Andrew Adonis on why the ‘striking and unpredictable’ speaker John Bercow has made it possible for parliament to hold government accountable.
John Bercow is one of the few heroes of Brexit. He has made it possible for parliament to do its job of holding the government accountable to the people, after decades when the subservience of the House of Commons to No.10 had become the first article in Britain’s unwritten constitution.
The highest point in the history of the speakership was January 4, 1642, when Charles I entered the chamber of the Commons with soldiers and sought to arrest John Hampden, John Pym and three other leaders of the parliamentary resistance to his autocracy.
The speaker, William Lenthall, knelt before the king and said: ‘May it please your Majesty, I have neither eyes to see nor tongue to speak in this place but as the house is pleased to direct me, whose servant I am here.’
Tipped off, the ‘five members’ had already fled. ‘The birds have flown,’ Charles muttered, and withdrew. No monarch has set foot in the House of Commons since.
The problem is that over recent decades the prime minister has become an elected monarch. Partly this is because of the party and electoral system, which has generally produced single party majority governments. But it is also because of a long run increase in the power of the executive vis-à-vis the legislature, which is largely the consequence of the two 20th century world wars and the deliberate failure in the same period to reform the House of Lords.
Thus the draconian control by the government of parliamentary business is the result not of the modern party system, or the rise of democracy, but of decisions taken by MPs to give virtually total control of Commons procedure to Asquith’s government in the heat of total war in 1914. This was not reversed afterwards.
There is no necessary link between modern democracy and what Lord Hailsham, a former Tory lord chancellor, called Britain’s ‘elective dictatorship’. We made a 20th century choice, albeit in extreme circumstances, to have an authoritarian government and a weak parliament, unlike, for example, the Scandinavian countries. Crucially, holders of the office of speaker until Bercow did nothing to reverse this trend. On the contrary, they were part of it because so many speakers of the era were ex-senior ministers who secured the job thanks to prime ministerial patronage and became, in effect, poodles of No.10. George Thomas, under early Thatcher, and Selwyn Lloyd, under Heath, are prime examples, alternating with nonentities chosen for their popularity among the party whips, of which Bernard Weatherill, under late Thatcher, and Michael Martin, Bercow’s predecessor, were low points.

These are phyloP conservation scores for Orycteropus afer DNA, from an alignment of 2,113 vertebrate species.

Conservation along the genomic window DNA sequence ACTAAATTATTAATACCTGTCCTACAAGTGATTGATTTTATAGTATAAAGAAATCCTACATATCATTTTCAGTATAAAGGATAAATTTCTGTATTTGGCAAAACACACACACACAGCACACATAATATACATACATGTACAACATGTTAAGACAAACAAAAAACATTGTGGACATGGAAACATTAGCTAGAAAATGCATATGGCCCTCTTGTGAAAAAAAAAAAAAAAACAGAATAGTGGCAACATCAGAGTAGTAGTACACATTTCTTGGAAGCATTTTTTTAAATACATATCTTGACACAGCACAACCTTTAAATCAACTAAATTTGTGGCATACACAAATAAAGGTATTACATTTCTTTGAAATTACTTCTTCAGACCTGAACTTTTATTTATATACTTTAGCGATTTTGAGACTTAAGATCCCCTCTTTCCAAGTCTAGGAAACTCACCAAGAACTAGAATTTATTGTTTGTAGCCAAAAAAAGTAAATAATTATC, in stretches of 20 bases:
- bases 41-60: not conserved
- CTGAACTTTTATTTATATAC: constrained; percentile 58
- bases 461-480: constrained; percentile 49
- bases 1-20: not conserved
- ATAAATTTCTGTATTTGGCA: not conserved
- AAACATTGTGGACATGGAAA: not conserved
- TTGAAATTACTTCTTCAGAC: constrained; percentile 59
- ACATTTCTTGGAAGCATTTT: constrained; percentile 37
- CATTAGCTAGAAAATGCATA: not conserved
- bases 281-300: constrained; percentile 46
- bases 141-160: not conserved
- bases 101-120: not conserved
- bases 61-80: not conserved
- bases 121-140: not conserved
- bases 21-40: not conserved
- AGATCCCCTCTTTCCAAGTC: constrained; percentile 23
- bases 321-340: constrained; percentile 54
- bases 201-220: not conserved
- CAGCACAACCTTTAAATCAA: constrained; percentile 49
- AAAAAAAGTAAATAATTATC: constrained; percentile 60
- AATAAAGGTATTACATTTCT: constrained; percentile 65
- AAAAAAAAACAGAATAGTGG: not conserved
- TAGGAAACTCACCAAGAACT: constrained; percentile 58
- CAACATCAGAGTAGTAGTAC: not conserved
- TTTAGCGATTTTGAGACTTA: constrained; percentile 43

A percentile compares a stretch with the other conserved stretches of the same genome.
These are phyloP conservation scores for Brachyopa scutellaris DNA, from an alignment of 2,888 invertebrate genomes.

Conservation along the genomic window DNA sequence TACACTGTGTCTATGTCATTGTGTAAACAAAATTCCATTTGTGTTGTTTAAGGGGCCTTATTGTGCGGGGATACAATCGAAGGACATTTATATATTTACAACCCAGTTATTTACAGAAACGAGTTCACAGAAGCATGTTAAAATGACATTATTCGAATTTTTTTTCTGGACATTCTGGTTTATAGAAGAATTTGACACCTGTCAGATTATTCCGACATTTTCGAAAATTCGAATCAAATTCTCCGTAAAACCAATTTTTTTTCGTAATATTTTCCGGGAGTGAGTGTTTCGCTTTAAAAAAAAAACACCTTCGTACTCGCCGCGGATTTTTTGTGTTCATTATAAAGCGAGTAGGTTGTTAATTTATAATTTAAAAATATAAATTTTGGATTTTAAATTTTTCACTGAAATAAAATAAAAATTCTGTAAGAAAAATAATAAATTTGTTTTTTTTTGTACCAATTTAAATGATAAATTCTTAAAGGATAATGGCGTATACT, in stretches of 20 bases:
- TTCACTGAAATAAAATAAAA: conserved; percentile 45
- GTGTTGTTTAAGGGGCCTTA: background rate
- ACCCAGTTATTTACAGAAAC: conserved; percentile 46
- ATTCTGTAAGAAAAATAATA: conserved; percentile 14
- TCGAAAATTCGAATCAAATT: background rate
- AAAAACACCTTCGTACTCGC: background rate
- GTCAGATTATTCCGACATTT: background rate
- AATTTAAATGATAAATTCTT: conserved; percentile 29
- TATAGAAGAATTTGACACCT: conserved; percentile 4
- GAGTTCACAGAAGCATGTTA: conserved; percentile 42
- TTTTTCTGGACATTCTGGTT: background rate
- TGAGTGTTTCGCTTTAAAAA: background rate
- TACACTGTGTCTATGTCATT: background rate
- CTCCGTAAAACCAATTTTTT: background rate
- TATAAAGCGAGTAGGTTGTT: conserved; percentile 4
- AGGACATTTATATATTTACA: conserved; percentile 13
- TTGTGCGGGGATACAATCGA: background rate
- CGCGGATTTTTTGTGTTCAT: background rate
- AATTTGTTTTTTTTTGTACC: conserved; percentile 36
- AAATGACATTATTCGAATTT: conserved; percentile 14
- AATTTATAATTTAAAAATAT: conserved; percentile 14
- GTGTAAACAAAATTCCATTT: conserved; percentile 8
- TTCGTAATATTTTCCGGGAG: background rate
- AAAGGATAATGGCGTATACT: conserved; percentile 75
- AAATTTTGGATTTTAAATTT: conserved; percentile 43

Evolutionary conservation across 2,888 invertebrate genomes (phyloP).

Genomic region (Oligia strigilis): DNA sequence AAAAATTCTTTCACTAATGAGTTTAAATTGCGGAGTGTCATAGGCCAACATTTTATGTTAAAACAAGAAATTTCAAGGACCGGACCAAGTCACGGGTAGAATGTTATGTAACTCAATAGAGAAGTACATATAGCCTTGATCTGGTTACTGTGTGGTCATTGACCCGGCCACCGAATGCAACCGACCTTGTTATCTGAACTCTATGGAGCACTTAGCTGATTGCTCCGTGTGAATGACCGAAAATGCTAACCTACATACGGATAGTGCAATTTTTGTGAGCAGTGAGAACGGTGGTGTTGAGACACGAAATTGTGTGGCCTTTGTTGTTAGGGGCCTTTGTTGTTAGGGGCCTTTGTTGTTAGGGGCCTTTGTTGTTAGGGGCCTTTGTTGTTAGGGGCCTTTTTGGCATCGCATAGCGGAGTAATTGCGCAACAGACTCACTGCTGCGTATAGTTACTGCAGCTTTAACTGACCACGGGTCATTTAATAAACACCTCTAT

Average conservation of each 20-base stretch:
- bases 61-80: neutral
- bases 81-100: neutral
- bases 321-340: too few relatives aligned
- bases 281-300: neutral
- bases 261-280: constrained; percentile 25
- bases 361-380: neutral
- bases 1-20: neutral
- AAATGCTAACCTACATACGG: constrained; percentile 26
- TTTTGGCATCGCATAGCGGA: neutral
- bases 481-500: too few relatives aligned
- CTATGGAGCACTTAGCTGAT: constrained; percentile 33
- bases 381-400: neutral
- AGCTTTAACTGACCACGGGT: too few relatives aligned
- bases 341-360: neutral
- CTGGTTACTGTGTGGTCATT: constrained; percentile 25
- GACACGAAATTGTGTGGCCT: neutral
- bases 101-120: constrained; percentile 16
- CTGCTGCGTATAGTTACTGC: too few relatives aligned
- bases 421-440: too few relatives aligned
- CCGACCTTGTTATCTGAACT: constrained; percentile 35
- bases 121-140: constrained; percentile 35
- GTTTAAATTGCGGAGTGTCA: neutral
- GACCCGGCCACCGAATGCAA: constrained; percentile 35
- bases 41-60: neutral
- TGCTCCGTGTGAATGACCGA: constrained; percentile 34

Bercow, a striking and unpredictable independent, got the job in mid-2009 because Martin imploded in the midst of a now-forgotten parliamentary expenses scandal. He also benefited from a classic whips’ ruse: Gordon Brown plumped for Bercow rather than an establishment Tory like Sir George Young, given that it was the Tories’ ‘turn’. Bercow was by now visibly advanced on a journey from right to centre, which suited Brown.
Bercow’s personality and politics were ideal for the first truly independent speaker of the modern era. But circumstance played a key role. Within a year there was a hung parliament, followed, after the short 2015 Cameron/May parliament, by even more hung parliament, dealing with the most momentous issues since the war. Bercow seized the moment. He also seized the potential of an office at the heart of parliament in Britain’s centralised polity where all power nominally lies in the Commons but came to be delegated to No.10.
He has systematically separated parliament from government, and the constitution will never be the same again. His task is not finished. The endgame of Brexit is being fought hour by hour on the floor of the Commons. Controversy over the third meaningful vote will be followed by others until this struggle between an out-of-control government and an increasingly assertive parliament is resolved.
Behind this lies the key issue at the heart of the modern constitution: namely, does the faction of the largest party, which captures No.10 through the office of prime minister, then have power to dominate the policy of the state unless and until it is voted out of power? Or should there be a new system of checks and balances, safeguarded and to some extent operated by a parliament enjoying real independence from government? This is an issue almost as big as Brexit, and both are being resolved together under speaker Bercow.
In his will, Lenthall asked to be buried without pomp. His grave had a plain headstone carved with the Latin inscription Vermis sum, ‘I am a worm’.
Not the epitaph I think Bercow has in mind.